Popping the Cork on Champagne
Champagne actually has a "Day." This year, it was October 23.
But really, everyday should be #ChampagneDay.
It’s refreshing and fun and goes with just about anything you are eating. It just makes people happy and, yes, there are bottles you can afford for every day.
Champagne is a wine that comes from the Champagne region of France, which is in the Northeast part of the country. The grapes have to be grown there and the wine has to be produced according to the rules of the Comité Interprofessionnel du vin de Champagne. Period. End of story.
There are sparkling wines made all over the world but only Champagne is from Champagne. It is actually illegal in some areas outside France to even use the world "champagne" when referring to a sparkling wine. That’s why a sparkling wine from Northern Italy is called a prosecco, one from Spain is called a cava, and so on.
The primary grapes used in the production of Champagne are pinot noir, pinot meunier and chardonnay. And again – these grapes must be grown in the Champagne region.
Champagne requires a second production step -- or fermentation – which is often why it’s often more expensive. But that second step is where the bubbles come from.
The first step is to make wine out of the grapes.
During the second step, yeast and sugar are added. “The yeast converts the sugar into alcohol, and because of the pressure, carbon dioxide is created, providing a shower of bubbles,” says Cyril Brun, chef du cave of Champagne Charles Heidsieck.
Yay. A shower of fun.
The (Sometimes Confusing) Label
Champagne can be a blend of grapes, multiple years or a single vintage.
Only single vintages will have a year on the label. That mean the Champagne was made 100 percent from the year indicated. These are rare bottles though, and are generally only produced three or four times a decade when the weather conditions are perfect.
Most Champagnes are “cuvees” which means “blends” in French and you may find that on the label.
You may also see “NV,” which means non-vintage, a.k.a. a blend of years. As an example, “every bottle of Charles Heidsieck Champagne contains 40 percent reserve wines, which have an average age of 10 years,” says Brun. So the years of the grapes are all different.
The label may also say “blanc de blanc” – which means white wine from white grapes, a.k.a chardonnay – or “blanc de noir,” white wine from black grapes, like pinot noir or pinot meunier.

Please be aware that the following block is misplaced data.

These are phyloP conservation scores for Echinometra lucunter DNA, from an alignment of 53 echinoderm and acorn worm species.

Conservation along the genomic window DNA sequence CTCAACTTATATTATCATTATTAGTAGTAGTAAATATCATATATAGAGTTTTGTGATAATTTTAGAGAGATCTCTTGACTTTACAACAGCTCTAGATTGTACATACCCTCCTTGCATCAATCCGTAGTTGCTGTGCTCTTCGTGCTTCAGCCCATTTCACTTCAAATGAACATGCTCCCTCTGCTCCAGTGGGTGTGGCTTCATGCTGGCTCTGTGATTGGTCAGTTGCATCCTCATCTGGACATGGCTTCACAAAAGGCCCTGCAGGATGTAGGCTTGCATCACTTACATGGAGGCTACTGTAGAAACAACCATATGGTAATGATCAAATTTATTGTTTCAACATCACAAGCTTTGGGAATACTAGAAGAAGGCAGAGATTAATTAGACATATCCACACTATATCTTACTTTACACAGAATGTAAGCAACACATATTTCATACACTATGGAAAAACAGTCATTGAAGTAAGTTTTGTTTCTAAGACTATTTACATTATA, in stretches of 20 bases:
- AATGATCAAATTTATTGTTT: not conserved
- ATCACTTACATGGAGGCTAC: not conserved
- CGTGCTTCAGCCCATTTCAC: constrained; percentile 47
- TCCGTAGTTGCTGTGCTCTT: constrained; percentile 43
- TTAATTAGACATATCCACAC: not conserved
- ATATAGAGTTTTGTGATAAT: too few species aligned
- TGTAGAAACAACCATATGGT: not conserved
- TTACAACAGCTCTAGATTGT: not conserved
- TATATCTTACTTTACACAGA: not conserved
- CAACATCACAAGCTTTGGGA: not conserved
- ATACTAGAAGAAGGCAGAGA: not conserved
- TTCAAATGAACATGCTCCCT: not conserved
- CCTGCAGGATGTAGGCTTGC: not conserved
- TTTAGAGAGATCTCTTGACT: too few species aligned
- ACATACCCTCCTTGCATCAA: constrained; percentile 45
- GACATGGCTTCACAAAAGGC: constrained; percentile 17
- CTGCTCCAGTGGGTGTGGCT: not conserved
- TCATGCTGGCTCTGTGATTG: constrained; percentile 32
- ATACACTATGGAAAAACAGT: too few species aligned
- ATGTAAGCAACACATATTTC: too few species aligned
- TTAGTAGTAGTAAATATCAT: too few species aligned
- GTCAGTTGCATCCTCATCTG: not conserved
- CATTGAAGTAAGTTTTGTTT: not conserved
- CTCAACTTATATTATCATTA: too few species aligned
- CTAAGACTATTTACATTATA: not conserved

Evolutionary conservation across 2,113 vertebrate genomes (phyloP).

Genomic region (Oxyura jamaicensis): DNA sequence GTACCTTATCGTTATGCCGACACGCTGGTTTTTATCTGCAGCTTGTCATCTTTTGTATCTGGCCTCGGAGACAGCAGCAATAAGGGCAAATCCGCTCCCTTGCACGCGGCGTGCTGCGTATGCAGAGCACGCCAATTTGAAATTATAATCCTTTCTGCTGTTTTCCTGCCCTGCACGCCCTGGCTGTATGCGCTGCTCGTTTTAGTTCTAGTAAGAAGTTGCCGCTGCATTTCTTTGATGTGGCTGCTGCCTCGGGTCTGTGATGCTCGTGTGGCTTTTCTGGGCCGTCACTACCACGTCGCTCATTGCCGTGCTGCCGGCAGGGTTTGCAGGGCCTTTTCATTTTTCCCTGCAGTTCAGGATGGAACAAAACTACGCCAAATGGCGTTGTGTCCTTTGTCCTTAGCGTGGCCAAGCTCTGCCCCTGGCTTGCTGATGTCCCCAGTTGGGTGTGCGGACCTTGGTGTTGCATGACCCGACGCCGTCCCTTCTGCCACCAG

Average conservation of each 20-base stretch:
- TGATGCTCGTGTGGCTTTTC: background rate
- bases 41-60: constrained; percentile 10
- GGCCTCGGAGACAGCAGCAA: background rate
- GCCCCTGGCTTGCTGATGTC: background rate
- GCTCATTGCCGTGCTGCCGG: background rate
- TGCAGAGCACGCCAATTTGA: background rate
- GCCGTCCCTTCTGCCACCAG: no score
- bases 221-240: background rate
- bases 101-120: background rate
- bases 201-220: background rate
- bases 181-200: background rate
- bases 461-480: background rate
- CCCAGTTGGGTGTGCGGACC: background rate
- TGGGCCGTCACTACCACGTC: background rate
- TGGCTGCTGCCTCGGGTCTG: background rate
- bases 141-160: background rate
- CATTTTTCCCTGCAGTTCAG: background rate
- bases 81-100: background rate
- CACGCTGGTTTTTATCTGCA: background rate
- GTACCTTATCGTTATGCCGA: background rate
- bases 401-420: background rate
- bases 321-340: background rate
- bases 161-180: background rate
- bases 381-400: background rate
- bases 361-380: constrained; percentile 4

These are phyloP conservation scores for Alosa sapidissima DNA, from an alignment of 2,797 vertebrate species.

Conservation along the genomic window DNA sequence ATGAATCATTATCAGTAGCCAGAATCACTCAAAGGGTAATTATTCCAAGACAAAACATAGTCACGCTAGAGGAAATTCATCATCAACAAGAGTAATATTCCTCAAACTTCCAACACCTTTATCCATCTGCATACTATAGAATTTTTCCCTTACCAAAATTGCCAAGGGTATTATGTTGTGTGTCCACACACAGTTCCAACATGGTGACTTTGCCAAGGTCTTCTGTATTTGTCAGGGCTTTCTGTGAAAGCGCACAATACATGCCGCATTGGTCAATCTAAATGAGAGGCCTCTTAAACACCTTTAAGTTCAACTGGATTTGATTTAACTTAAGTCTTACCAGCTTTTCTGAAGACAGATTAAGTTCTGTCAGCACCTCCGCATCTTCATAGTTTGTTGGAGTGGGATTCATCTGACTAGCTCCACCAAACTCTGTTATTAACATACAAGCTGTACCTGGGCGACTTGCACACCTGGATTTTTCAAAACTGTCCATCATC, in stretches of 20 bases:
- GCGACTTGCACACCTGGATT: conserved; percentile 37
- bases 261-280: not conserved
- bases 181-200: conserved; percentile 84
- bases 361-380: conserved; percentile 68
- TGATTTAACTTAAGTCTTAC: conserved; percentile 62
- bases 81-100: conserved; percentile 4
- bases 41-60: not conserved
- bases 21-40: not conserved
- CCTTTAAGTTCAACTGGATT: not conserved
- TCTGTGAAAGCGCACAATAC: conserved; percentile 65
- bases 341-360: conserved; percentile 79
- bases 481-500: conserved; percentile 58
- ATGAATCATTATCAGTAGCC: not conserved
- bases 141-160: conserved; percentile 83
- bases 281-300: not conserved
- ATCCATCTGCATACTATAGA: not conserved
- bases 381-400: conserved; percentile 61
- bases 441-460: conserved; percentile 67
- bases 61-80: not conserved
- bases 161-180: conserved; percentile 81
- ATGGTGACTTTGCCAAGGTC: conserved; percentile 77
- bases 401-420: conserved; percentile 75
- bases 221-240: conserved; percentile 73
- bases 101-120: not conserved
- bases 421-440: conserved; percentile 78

It can also say “rose.” In this instance, they may have added a little of the darker grape skins to the process or just they just added a small amount of regular pinot noir wine to the base wine before the second fermentation.
Either way you, you get pink Champagne. My favorite.
And one more confusing French thing on the label. The amount of sugar – or level of sweetness -- is denoted. Listed from least amount of sugar to most:
· Extra brut – much less sugar
· Extra dry – (actually sweeter than brut though the name is confusing)
· Demi sec (sweetest)
I know. It’s totally confusing. I remember it like this: Brut reminds of Brutus, and men typically don’t like sweet wine. Sec reminds me of sex …which, well, is sweet.
You can come up with your own mnemonic.
Suggestions for Everyday
Try the Kirkland Champagne, says Jennifer Simonetti-Bryan, master of wine and partner at winering.com.
Yes, from Costco, and, yes, it's real Champagne, she says. “I was ready to turn my nose up at it and it's a great everyday Champagne and well-priced!” she says.
Other non-vintage Champagnes are also perfect for every day, says Elise Losfelt, winemaker at Moet & Chandon.
She suggests the Moet & Chandon Imperial Brut NV, which will run you around $40.
The Piper Heidsieck Brut, for about $36, is a great choice, too.
It’s easy to blow it out of the water with Champagne. They get expensive pretty quickly.
“The Charles Heidsieck Brut Reserve, about $55, is my go-to,” says Simonetti-Bryan. (We got to talk and taste together a while back. You can listen here.)
Otherwise you have to go with a vintage year. Some great years: 1980, 1985, 1989, 1995 and 2002
How About Food?
Champagne and strawberries is a traditional pairing (not because Richard Gere ordered it in Pretty Woman, because the berries often heighten the fruity flavors of the wine).
And it is often drunk before a meal when it is used to cleanse your palate and prepare your taste buds for what’s to come.
But there’s no need to stop drinking it when the food comes.
“Champagne offers a bit of complexity but not too much to overshadow a meal so it is easily paired alongside a variety of foods, from pastas, seafood and cheeses to eggs, popcorn and potato chips,” says Brun.
Pringles and Champagne? Now you’re talking.
“Champagne loves oily, salty and fatty foods as they bring out the wine's fruitiness and freshness. White pizza, mac & cheese, and lobster are exciting new pairings to try,” suggests Losfelt.
See, Champagne is your new friend.
Some Tips on Drinking and Storing
Drink Champagne out of a white wine glass, like the French do, not a Champagne flute. It lets the wine to open up better.
Don’t store it in the fridge unless you’re serving it in the next few days, says Losfelt. Store it in a place with consistent temperature and little light.
Champagne should be served around 50° F.
“If you are in a rush, the best way to chill your bottle is to fill an ice bucket with ice and one-third water which will chill your bottle in about 20 minutes,” she says
Finally, a Health Note
New research suggests that three glasses of Champagne a week can help to improve your memory. Not to mention studies have shown that champagne may help the brain cope with the trauma of stroke, Alzheimer’s and Parkinson’s diseases.
It’s practically vitamins.
John Maynard Keynes said, “My only regret in life is that I didn’t drink enough Champagne.”
You owe it to Keynes to drink more Champagne so we at least remember what he said.
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